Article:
#KFMCARES Breast cancer a reality
NOTE :Regular screenings are important to reduce the risks of breast cancer.
The first symptoms of breast cancer usually appear as an area of thickened tissue in the breast or a lump in the breast or an armpit.
Other symptoms include:
- pain in the armpits or breast that does not change with the monthly cycle
- pitting or redness of the skin of the breast, similar to the surface of an orange
- a rash around or on one of the nipples
- discharge from a nipple, possibly containing blood
- a sunken or inverted nipple
- a change in the size or shape of the breast
- peeling, flaking, or scaling of the skin on the breast or nipple
Most breast lumps are not cancerous. However, women should visit a doctor for an examination if they notice a lump on the breast.
- Stage 0:Known as ductal carcinoma in situ (DCIS), the cells are limited to within the ducts and have not invaded surrounding tissues.
- Stage 1:At this stage, the tumor measures up to 2 centimeters (cm) across. It has not affected any lymph nodes, or there are small groups of cancer cells in the lymph nodes.
- Stage 2:The tumor is 2 cm across, and it has started to spread to nearby nodes, or is 2–5 cm across and has not spread to the lymph nodes.
- Stage 3:The tumor is up to 5 cm across, and it has spread to several lymph nodes or the tumor is larger than 5 cm and has spread to a few lymph nodes.
- Stage 4:The cancer has spread to distant organs, most often the bones, liver, brain, or lungs.
After puberty, a woman’s breast consists of fat, connective tissue, and thousands of lobules. These are tiny glands that produce milk for breastfeeding. Tiny tubes, or ducts, carry the milk toward the nipple.
Cancer causes the cells to multiply uncontrollably. They do not die at the usual point in their life cycle. This excessive cell growth causes cancer because the tumor uses nutrients and energy and deprives the cells around it.
Breast cancer usually starts in the inner lining of milk ducts or the lobules that supply them with milk. From there, it can spread to other parts of the body.
The exact cause of breast cancer remains unclear, but some risk factors make it more likely. It is possible to prevent some of these risk factors.
- Age 2. Genetics 3. A history of breast cancer or breast lumps 4. Dense breast tissue 5. Estrogen exposure and breastfeeding 6. Body weight 7. Alcohol consumption 8. Radiation exposure 9. Hormone treatments
There are several different types of breast cancer, including:
- Ductal carcinoma:This begins in the milk duct and is the most common type.
- Lobular carcinoma:This starts in the lobules.
Invasive breast cancer occurs when the cancer cells break out from inside the lobules or ducts and invade nearby tissue. Noninvasive breast cancer develops when the cancer remains inside its place of origin and has not yet spread.
A doctor often diagnoses breast cancer as the result of routine screening or when a woman approaches her doctor after detecting symptoms.
Several diagnostic tests and procedures help to confirm a diagnosis.
The doctor will check the breasts for lumps and other symptoms. During the examination, the person may need to sit or stand with their arms in different positions, such as above their head or by their sides.
Mammogram: This is a type of X-ray that doctors commonly use during an initial breast cancer screening. It produces images that can help a doctor detect any lumps or abnormalities.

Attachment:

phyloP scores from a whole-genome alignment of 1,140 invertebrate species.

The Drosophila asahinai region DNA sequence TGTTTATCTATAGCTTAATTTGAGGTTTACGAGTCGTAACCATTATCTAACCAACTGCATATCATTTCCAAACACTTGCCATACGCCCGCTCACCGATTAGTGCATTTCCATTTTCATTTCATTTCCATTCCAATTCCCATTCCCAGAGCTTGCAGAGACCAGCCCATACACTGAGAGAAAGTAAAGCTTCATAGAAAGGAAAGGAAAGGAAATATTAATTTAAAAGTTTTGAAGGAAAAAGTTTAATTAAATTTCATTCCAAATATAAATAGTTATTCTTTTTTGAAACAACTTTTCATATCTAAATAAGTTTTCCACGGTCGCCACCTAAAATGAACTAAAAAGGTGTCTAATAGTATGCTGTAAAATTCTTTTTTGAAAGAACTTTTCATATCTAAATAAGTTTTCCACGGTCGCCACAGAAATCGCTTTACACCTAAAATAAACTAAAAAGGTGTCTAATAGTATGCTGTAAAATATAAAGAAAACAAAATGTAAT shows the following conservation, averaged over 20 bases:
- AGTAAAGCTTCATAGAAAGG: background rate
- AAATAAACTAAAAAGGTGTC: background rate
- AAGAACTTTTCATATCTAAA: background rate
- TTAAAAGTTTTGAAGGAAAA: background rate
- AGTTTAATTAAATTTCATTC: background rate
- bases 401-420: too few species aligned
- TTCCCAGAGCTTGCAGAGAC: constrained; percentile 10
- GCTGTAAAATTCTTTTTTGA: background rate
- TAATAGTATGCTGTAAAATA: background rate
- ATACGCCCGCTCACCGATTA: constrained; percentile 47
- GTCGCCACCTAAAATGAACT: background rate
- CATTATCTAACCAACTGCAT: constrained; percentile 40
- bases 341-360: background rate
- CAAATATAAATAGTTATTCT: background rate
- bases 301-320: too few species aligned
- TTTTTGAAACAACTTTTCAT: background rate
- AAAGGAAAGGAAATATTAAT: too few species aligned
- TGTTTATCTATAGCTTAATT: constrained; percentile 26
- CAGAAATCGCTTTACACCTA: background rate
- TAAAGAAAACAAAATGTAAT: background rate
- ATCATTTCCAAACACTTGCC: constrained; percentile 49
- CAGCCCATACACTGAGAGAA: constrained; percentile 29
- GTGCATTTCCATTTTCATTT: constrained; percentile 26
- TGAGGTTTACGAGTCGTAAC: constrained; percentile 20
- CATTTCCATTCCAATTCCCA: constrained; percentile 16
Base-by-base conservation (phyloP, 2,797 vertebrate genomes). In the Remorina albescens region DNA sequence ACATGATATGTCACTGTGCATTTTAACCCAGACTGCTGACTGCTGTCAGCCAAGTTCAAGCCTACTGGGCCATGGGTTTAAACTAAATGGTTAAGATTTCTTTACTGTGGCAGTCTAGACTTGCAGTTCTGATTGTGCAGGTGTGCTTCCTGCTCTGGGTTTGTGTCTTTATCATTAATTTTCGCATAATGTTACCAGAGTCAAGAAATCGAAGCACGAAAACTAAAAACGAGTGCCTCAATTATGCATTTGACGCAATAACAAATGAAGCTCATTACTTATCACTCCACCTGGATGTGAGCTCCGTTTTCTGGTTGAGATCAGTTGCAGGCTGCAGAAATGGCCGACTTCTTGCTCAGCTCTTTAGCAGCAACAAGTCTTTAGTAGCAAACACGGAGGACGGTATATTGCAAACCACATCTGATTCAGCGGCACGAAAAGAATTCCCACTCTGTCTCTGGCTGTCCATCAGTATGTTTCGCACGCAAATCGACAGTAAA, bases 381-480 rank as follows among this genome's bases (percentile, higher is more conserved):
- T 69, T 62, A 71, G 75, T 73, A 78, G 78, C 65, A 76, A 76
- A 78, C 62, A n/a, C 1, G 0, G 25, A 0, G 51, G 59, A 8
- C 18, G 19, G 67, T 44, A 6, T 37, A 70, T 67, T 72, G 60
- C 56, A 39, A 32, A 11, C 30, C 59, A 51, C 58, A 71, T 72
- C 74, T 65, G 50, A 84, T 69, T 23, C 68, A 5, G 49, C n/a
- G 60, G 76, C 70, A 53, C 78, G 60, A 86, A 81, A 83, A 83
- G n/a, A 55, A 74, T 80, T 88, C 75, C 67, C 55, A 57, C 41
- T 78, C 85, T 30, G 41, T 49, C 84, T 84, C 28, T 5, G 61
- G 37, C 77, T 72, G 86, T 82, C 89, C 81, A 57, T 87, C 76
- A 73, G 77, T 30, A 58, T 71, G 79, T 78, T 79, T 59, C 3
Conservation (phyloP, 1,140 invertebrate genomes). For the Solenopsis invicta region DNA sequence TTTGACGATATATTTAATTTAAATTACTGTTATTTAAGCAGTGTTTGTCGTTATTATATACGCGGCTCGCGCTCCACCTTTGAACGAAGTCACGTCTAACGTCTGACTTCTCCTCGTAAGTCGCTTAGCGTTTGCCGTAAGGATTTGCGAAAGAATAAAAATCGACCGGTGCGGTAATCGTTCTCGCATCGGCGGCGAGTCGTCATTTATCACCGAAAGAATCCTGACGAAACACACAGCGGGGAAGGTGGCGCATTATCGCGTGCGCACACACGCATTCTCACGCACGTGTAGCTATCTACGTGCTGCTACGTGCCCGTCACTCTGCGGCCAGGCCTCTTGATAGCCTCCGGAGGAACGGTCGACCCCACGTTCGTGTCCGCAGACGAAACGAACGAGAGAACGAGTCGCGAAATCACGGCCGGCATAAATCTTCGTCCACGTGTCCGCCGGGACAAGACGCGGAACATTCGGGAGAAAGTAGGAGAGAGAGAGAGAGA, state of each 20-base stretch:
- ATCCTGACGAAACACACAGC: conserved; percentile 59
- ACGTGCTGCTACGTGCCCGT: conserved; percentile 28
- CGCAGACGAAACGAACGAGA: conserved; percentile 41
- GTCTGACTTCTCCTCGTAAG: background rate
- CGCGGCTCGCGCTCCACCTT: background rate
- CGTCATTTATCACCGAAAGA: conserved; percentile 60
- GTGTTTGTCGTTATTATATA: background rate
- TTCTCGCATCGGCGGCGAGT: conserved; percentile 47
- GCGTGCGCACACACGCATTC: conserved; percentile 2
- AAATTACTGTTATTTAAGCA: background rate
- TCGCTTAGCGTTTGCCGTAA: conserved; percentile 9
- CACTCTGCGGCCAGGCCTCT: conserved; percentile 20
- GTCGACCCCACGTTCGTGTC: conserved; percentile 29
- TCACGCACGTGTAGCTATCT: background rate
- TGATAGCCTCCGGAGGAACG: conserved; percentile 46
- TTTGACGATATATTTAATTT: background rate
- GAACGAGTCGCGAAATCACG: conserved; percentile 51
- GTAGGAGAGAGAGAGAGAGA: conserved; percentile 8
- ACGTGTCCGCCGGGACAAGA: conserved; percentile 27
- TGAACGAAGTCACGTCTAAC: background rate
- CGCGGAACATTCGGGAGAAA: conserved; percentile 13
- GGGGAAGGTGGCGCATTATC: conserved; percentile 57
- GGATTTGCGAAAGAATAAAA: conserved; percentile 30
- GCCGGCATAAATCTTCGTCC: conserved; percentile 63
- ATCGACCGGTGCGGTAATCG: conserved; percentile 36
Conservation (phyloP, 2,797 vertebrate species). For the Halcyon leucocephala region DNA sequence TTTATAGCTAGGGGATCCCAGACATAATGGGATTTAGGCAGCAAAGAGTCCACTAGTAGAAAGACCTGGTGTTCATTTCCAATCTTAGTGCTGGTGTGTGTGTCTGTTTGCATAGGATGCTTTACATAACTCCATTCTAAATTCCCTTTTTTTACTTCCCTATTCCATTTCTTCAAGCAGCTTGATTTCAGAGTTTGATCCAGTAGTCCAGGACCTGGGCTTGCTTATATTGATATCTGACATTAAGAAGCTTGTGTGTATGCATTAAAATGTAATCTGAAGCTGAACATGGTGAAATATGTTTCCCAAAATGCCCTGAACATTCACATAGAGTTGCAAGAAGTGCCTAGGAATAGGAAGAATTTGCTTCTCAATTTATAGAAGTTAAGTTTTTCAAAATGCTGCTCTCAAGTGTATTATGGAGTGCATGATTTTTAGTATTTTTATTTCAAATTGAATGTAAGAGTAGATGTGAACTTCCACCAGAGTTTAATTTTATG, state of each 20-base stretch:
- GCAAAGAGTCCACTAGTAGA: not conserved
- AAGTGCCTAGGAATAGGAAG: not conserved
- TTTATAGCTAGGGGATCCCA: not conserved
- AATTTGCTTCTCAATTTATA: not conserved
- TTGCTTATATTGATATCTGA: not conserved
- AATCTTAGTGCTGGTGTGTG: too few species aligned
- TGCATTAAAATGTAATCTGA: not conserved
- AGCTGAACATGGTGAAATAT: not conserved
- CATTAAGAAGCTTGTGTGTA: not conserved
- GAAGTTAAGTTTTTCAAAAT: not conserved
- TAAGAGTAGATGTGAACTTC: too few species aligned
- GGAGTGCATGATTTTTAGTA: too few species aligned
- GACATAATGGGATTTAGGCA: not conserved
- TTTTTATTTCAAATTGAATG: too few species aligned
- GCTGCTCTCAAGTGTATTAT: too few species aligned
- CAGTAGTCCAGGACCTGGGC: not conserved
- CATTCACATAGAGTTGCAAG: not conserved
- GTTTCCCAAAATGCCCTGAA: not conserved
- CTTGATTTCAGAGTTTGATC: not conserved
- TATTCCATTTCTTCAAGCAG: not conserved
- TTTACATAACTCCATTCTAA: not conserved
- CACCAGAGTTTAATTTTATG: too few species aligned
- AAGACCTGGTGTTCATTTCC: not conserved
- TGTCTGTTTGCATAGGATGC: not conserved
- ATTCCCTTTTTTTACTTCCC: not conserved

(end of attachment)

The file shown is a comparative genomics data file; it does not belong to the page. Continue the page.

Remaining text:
Ultrasound: This scan uses sound waves to help a doctor differentiate between a solid mass and a fluid-filled cyst.
MRI: Magnetic Resonance Imaging (MRI) combines different images of the breast to help a doctor identify cancer or other abnormalities. A doctor may recommend an MRI as a follow-up to a mammogram or ultrasound. Doctors sometimes use them as a screening tool for those at higher risk of breast cancer.
Biopsy:In a biopsy, the doctor extracts a sample of tissue and sends it for laboratory analysis.
Treatment will depend on several factors, including:
- the type and stage of the cancer, the person’s sensitivity to hormones, the age, overall health, and preferences of the individual.
The main treatment options include: radiation therapy, surgery, biological therapy, or targeted drug therapy, hormone therapy, chemotherapy. Factors affecting the type of treatment a person has will include the stage of the cancer, other medical conditions, and their individual preference.
Surgery; If surgery is necessary, the type will depend on both the diagnosis and individual preference. Types of surgery include: Lumpectomy, Mastectomy, Sentinel node biopsy, Axillary lymph node dissection, Reconstruction:
Radiation therapy; A person may undergo radiation therapy around a month after surgery. Radiation involves targeting the tumor with controlled doses of radiation that kill any remaining cancer cells.
Chemotherapy; A doctor may prescribe cytotoxic chemotherapy drugs to kill cancer cells if there is a high risk of recurrence or spread. Sometimes, a doctor may choose to administer chemotherapy before surgery to shrink the tumor and make its removal easier.
Hormone blocking therapy; Doctors use hormone blocking therapy to prevent hormone sensitive breast cancers from returning after treatment. Hormone therapy may be used to treat estrogen receptor (ER)-positive and progesterone receptor (PR)-positive cancers.
Biological treatment; Targeted drugs can destroy specific types of breast cancer. Treatments for breast and other cancers can have severe adverse effects. When deciding on a treatment, people should discuss the potential risks with a doctor and look at ways to minimize the side effects.